Antimicrobial Stewardship (AMS) Policy for Your Practice

What does it mean for me? Where do I start?

You hear the words PDSA and rapid cycle analysis and get a sinking feeling

What is Antimicrobial Stewardship (AMS)?

AMRIC Infection Prevention and Control & antimicrobial stewardship online education learning programme has an accredited course on antimicrobial stewardship.

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AMS refers to coordinated interventions designed to improve and measure the appropriate use of antimicrobials by promoting the selection of the optimal antimicrobial drug regimen, dose, duration of therapy, and route of administration. Antimicrobial stewards seek to achieve optimal clinical outcomes related to antimicrobial use, minimize toxicity and other adverse events, reduce the costs of health care for infections, and limit the selection for antimicrobial resistant strains, 

It is easy to get put off by the term AMS especially when you read about AMS teams in hospitals and at community level in other countries who have better resourced AMS programmes but there are key elements to AMS that all GP’s already practice – they just might not use the terminology and have not formally documented it as the Practice AMS Policy.

Key elements/core principles of AMS are to ensure the following:

  • You prescribe the right antibiotic, antiviral, antifungal for the patient in front of you considering age, other medical conditions ,pregnant ? Long term care resident ?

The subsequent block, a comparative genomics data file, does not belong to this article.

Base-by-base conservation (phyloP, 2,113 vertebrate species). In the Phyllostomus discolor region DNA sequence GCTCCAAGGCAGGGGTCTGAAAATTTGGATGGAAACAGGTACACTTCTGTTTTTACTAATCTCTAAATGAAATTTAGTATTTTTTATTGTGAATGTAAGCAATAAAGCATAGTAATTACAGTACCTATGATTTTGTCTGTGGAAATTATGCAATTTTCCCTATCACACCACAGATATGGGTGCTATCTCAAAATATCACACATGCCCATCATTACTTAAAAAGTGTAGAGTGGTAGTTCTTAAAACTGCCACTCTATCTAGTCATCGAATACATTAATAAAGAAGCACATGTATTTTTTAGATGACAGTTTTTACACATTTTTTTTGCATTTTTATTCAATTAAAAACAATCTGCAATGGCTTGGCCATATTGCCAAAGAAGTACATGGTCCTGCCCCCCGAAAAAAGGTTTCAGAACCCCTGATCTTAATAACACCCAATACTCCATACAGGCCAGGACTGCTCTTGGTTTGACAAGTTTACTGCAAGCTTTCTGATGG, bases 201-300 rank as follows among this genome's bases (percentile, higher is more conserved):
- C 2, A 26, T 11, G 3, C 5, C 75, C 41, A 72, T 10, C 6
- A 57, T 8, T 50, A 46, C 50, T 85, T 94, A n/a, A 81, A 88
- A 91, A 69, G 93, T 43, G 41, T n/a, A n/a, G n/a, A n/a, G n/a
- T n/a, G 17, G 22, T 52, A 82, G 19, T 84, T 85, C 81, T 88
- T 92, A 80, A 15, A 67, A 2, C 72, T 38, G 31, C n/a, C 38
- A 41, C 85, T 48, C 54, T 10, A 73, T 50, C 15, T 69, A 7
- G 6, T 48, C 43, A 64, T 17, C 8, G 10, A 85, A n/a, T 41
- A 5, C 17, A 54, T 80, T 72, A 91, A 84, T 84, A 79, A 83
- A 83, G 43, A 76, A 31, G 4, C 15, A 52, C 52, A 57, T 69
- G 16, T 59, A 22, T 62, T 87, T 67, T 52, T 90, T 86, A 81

• Choose the right dose, duration, and route for the condition you are treating
  • You cause the least amount of harm to that patient , consider drug interactions, allergy and toxicity.
  • You cause the least amount of harm to future patients by increasing antimicrobial drug resistance
  • Do not prescribe for obvious self-limiting viral infections
  • Only use antibiotic’s for suspected bacterial infections
  • Promote use of immunization to minimize infections
  • Practice good infection control to minimize the spread of infections

Helpful resources for you to use>

Posters, leaflets and useful tools to view and download for GPs, Out of Hours services and the public

Under the Weather

This is a patient self help website advising patients on how to manage common self limiting infections by themselves, what they can do, what to look out for and when they should seek help. It discourages inappropriate use of antibiotics and can support you in reinforcing the advice you have use in your patient consultations.

Now you have all the tools formulate your Practice AMS Policy. Key things it should state are:

  • We use to guide best antimicrobial choice to minimize AMR